To accomplish this, Deutsch’s graphic raw material was viewed in test applications directly in the CAVE(TM) at the Ars Electronica Center, modified by the artist, and optimized by 3-D specialists to enhance the spatial effect.

The artist and Futurelab developers conferred and worked out a concept that represented the best possible correspondence to the basic artistic intentions while taking technological feasibility into account. The technical implementation of the expressive reactions of the “face space” called for developments in the area of CAVE(TM) programming on the visualization level and the creation of a visual vocabulary to enable interaction.

This project is the first in a series of research undertakings for which Johannes Deutsch and scientific theoretician and psychoanalyst Patrizia Giampieri-Deutsch are designing a prototypical project on the synergy of art, science and technology.

Besides developments intended for artistic ends, the Ars Electronica Futurelab also pursues research work in cooperation with private enterprises and academic institutions. A current example is the INSTAR (9) (Information and Navigation Systems Through Augmented Reality) research project. Following many years of successful collaboration over the course of various different VR projects (including the 3-D enhancement of the Hybrex simulator for fine steel rolling mills and its adaptation for the CAVE(TM), a result presented at the international “Metals and Metallurgy” fair in Peking (10)), Siemens CT approached the Department of Business Computing (Prof. Gustav Pomberger, occupant of the Chair for Software Engineering,) of the Johannes Kepler University of Linz and the Ars Electronica Futurelab with the aim to create a VR application that would be of interest to the general public. During joint brainstorming sessions, the idea of INSTAR was born. The development work is being carried out by a network of cooperating partners.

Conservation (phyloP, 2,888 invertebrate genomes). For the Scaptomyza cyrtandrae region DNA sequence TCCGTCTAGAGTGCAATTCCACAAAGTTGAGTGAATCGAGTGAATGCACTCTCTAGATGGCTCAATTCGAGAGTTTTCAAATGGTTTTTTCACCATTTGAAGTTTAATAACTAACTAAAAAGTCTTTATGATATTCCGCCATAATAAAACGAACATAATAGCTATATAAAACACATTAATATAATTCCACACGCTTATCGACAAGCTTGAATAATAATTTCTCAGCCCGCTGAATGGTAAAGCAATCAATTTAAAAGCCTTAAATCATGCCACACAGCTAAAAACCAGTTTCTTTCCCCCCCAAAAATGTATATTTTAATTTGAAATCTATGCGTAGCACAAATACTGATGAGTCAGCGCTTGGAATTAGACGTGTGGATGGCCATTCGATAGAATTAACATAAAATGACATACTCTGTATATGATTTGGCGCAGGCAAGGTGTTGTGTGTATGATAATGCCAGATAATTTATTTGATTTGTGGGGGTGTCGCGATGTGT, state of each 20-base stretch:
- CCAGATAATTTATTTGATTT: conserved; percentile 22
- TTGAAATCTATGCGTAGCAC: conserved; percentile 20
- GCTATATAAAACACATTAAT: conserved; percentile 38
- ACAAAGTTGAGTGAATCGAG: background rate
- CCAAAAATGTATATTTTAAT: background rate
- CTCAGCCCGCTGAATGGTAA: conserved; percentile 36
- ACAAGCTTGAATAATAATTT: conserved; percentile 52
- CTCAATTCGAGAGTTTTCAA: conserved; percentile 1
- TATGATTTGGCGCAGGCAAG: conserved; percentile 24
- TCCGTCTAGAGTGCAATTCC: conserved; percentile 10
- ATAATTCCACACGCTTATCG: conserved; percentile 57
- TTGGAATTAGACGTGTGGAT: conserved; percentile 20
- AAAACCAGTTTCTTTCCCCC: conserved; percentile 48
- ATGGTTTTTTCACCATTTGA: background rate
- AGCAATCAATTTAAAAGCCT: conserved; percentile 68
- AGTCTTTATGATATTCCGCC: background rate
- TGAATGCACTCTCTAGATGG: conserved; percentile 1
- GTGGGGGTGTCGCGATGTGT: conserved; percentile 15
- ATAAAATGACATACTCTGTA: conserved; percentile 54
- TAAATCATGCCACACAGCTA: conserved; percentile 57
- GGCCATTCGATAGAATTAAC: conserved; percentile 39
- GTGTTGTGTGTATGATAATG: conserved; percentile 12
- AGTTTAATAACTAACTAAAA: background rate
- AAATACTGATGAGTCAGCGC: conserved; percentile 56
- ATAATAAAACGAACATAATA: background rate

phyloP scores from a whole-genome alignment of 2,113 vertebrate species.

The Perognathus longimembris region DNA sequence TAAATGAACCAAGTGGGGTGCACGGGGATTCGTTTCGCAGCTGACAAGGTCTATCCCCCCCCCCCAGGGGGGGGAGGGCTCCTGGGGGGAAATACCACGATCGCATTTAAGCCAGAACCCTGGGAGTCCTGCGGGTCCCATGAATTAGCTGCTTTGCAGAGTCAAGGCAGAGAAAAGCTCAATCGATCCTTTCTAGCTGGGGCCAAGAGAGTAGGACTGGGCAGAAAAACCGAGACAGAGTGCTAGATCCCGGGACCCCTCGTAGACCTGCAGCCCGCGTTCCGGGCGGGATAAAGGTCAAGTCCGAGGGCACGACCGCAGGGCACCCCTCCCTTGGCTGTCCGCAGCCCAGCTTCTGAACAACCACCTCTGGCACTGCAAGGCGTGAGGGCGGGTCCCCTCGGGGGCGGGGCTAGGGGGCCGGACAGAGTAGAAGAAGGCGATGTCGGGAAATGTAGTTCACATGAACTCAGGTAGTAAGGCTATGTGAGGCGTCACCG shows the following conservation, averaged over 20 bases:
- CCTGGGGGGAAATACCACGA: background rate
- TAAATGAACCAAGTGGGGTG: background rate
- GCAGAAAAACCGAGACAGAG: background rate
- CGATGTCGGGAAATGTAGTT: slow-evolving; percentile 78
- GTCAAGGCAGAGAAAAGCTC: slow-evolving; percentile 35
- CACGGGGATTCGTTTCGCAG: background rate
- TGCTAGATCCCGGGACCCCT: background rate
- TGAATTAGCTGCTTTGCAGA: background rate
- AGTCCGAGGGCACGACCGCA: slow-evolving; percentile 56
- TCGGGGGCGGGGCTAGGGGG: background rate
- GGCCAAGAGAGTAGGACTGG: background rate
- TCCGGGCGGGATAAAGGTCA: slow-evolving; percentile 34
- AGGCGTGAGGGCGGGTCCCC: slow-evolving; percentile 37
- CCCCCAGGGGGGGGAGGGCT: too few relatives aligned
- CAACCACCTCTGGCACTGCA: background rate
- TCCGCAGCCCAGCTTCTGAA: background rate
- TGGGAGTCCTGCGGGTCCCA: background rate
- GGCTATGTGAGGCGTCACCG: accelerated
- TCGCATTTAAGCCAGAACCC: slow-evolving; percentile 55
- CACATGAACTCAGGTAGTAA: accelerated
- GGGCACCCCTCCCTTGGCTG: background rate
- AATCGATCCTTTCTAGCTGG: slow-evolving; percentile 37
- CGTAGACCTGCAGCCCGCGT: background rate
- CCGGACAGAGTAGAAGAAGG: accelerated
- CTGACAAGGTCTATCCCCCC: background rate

INSTAR is a unique new approach to navigation systems (for instance, in autos) that goes beyond conventional two-dimensional visualizations and utilizes augmented reality. In order to accomplish this, a monitor on the driver’s instrument panel displays a real-time video image from the driver’s perspective that is overlaid with graphic route recommendations that help the driver to navigate in intuitive fashion. The decisive advantage is that the driver’s view of the monitor does not force him to take his eyes off the road, and he sees the route to his destination marked in color on a depiction of reality (live video). This special technology makes it possible not only to display suggested routes but also to integrate a wide variety of additional information into the video image. The software framework developed in cooperation with the other project participants delivers the necessary preconditions for the deployment of augmented reality technologies in specific fields of application. Current efforts are focused on the development of Hidden Worlds, the new theme exhibition in the Ars Electronica Center that is being realized in collaboration with guest artists Golan Levin and Zachary Lieberman.

Translated from the German by Mel Greenwald

new location: futurelab.aec.at/new_lab back

ARS BOX: futurelab.aec.at/arsbox back

VR-Flip Chart: futurelab.aec.at/vrflipchart back

FCI Exhibition: www.zukunftszentrum.at/mediathek/mediathek1.php back

ICC Tokyo: www.ntticc.or.jp/ back

“Cave” by Peter Kogler: futurelab.aec.at/kogler

Palmist Project: futurelab.aec.at/palmist back

“Gesichtsraum”: futurelab.aec.at/gesichtsraum back

INSTAR: futurelab.aec.at/instar back

Siemens—Hybrex: futurelab.aec.at/hybrex back